About 300 refugees from a Christian minority community from Myanmar held a demonstration in India's capital on Wednesday against last month’s military takeover in their country and demanded the immediate release of Aung San Suu Kyi and other Myanmar leaders. The demonstration was held at Jantar Mantar, an area of New Delhi close to Parliament that is often used for protests.
- LA Times
Everyone's favorite 'WandaVision' theme song, 'Agatha All Along,' has charted on Billboard and iTunes. Here's how actress Kathryn Hahn reacted.
At least 15 people were killed in an SUV crash with a semi in Southern California, hospital authorities say
Officials from the El Centro Regional Medical Center in Imperial County said 27 passengers were in the SUV that crashed into a truck carrying gravel.
- The Independent
Conservative youth activist Charlie Kirk promoted buses in now-deleted tweet two days before storming of Congress
A lawyer for an accused Oath Keeper Capitol rioter says the group's 'quick reaction force' of weapon suppliers was actually just one guy
The Oath Keepers were one of the most prominent far-right militia groups the FBI said was involved in the January 6 Capitol riot.
The Tower Of The Koutoubia Mosque, owned by the actress, is sold to an unidentified buyer.
- Business Insider
Tesla's operating profit will be $20 billion in 2025, the analysts estimate, but only half will come from sales of its electric vehicles.
The classic movie musical starring Julie Andrews and Christopher Plummer premiered 56 years ago, but even superfans might not know all these secrets.
- Associated Press
More than 75 former U.S. attorneys are throwing their support behind President Joe Biden’s nominee for associate attorney general and urging congressional leaders to quickly confirm her to the post. Vanita Gupta has been nominated for the No. 3 position in the Justice Department, a position in which she would be responsible for overseeing the department’s civil, antitrust and civil rights litigation, but also for helping to implement policy decisions on a host of nationwide issues. The Senate has scheduled the confirmation hearing for Gupta and Lisa Monaco, Biden’s nominee for deputy attorney general, for March 9.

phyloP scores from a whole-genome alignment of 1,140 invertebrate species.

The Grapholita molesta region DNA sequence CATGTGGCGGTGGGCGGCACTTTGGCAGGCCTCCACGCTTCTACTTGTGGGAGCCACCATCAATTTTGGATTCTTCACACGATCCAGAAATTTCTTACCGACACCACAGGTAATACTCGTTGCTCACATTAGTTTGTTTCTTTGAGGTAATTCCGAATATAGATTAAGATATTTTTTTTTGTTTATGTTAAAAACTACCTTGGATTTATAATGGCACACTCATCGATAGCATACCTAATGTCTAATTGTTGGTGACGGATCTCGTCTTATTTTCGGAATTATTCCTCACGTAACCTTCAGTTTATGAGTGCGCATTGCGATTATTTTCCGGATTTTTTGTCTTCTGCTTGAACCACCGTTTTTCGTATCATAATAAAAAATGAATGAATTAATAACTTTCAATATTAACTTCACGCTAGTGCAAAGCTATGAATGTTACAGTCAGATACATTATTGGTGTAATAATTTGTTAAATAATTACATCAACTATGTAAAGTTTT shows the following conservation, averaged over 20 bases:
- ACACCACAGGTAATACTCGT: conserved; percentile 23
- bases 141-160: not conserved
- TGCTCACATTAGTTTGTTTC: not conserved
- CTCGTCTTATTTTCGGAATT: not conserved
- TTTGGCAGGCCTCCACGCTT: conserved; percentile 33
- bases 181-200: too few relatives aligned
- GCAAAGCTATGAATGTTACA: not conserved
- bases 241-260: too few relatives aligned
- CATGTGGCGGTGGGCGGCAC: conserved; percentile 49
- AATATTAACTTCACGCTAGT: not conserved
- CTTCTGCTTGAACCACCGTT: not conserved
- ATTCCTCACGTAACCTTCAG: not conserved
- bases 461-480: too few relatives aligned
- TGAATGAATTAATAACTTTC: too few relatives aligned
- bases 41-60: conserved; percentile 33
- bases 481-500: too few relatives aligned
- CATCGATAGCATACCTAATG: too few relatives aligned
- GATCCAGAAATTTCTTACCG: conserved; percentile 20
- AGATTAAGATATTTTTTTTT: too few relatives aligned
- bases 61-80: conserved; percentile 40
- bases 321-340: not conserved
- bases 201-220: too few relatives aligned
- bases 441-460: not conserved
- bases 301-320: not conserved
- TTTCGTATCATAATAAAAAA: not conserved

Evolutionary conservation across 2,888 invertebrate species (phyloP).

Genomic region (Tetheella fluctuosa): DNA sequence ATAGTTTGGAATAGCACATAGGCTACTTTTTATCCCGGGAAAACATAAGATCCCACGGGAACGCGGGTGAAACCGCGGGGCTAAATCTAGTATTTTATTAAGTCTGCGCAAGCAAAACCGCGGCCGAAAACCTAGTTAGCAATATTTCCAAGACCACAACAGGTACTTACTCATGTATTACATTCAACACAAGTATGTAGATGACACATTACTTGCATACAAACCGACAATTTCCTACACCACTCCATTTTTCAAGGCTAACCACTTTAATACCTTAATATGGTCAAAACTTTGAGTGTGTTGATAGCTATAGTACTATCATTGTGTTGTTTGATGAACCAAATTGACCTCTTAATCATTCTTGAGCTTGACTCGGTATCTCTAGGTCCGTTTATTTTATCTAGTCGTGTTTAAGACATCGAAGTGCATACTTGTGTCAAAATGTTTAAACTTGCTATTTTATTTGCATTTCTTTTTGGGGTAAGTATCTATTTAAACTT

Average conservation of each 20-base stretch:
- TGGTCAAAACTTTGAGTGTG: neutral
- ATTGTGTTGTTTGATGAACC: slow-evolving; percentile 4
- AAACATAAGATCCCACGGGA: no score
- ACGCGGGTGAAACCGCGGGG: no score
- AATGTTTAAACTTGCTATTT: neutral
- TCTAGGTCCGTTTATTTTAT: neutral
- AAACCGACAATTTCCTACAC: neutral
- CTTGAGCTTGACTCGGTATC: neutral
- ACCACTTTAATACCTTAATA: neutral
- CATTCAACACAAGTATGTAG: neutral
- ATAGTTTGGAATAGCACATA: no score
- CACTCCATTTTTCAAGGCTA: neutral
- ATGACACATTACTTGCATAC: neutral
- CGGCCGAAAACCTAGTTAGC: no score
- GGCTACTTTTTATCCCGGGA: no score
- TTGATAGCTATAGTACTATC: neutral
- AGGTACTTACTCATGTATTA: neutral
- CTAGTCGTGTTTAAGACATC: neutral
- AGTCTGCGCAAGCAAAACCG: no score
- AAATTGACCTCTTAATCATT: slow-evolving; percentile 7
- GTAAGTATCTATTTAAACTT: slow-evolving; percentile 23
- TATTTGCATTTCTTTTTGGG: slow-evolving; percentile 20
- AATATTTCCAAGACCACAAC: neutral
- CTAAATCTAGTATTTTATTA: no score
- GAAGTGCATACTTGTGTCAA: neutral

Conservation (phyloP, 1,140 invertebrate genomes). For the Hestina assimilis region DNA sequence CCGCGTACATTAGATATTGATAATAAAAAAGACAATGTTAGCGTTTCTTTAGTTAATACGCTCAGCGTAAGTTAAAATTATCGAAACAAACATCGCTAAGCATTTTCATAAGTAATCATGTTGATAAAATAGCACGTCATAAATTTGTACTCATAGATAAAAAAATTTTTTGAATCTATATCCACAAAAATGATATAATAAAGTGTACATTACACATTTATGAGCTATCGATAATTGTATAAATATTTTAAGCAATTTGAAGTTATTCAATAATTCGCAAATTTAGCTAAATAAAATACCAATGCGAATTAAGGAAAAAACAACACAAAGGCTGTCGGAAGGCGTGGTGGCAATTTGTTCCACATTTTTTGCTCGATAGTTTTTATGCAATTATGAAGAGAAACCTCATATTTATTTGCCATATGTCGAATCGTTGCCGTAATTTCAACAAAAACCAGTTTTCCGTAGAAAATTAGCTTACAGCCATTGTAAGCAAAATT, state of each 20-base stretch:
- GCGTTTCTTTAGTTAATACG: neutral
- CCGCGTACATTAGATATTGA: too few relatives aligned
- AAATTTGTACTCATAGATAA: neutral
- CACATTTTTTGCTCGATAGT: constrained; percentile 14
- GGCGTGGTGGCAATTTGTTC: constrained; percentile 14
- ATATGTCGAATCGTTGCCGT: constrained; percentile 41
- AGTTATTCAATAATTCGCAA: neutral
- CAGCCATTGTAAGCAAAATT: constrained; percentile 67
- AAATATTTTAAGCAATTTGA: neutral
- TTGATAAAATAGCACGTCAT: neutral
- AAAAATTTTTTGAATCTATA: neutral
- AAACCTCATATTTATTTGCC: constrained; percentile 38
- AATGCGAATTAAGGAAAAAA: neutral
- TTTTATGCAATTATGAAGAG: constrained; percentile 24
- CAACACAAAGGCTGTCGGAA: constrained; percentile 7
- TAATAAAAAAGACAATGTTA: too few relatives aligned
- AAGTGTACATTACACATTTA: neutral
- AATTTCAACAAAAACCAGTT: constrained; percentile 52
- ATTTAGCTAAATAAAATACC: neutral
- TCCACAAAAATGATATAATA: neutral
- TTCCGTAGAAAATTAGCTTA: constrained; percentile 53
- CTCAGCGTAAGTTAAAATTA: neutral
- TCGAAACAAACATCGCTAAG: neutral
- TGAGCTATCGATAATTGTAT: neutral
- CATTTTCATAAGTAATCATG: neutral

- Associated Press
Authorities in Myanmar have charged Associated Press journalist Thein Zaw and five other members of the media with violating a public order law that could see them imprisoned for up to three years, a lawyer said Tuesday. The six were arrested while covering protests against the Feb. 1 military coup in Myanmar that ousted the elected government of Aung San Suu Kyi. The group includes journalists for Myanmar Now, Myanmar Photo Agency, 7Day News, Zee Kwet online news and a freelancer.
- USA TODAY
Joe Biden calls it 'a big mistake' for states to lift mask mandates; North Dakota has nation's worst virus rate: Latest COVID-19 updates
The White House was bullish on vaccines, masks and its stimulus bill Wednesday as the U.S. death toll neared 520,000. Latest COVID-19 updates.
- Associated Press
Pennsylvania's Republican Party has expressed its disapproval of U.S. Sen. Pat Toomey over his vote to convict Donald Trump during the former president’s second impeachment trial, while stopping short of issuing the more serious — albeit still symbolic — censure that some members had pushed for. The vote counting wrapped up late Monday night, completing a five-hour remote video meeting last week that had to be continued because of technical problems, state committee members said. The vote count was 128-124, with 13 abstaining, to approve a statement expressing disappointment with fellow Republican Toomey, but not a censure, state committee members said.
- The Independent
‘Everything is made in China,’ said a business partner behind the six foot replica
- Associated Press
Japanese Prime Minister Yoshihide Suga said Wednesday he is considering extending a coronavirus state of emergency in the Tokyo region for about two weeks because of concerns that infections have not slowed enough and are continuing to strain medical systems in the region. Suga declared a month-long state of emergency on Jan. 7 for Tokyo, Kanagawa, Saitama and Chiba, and then extended it through March 7. “Our anti-infection measures are in a very important phase,” Suga told reporters Wednesday.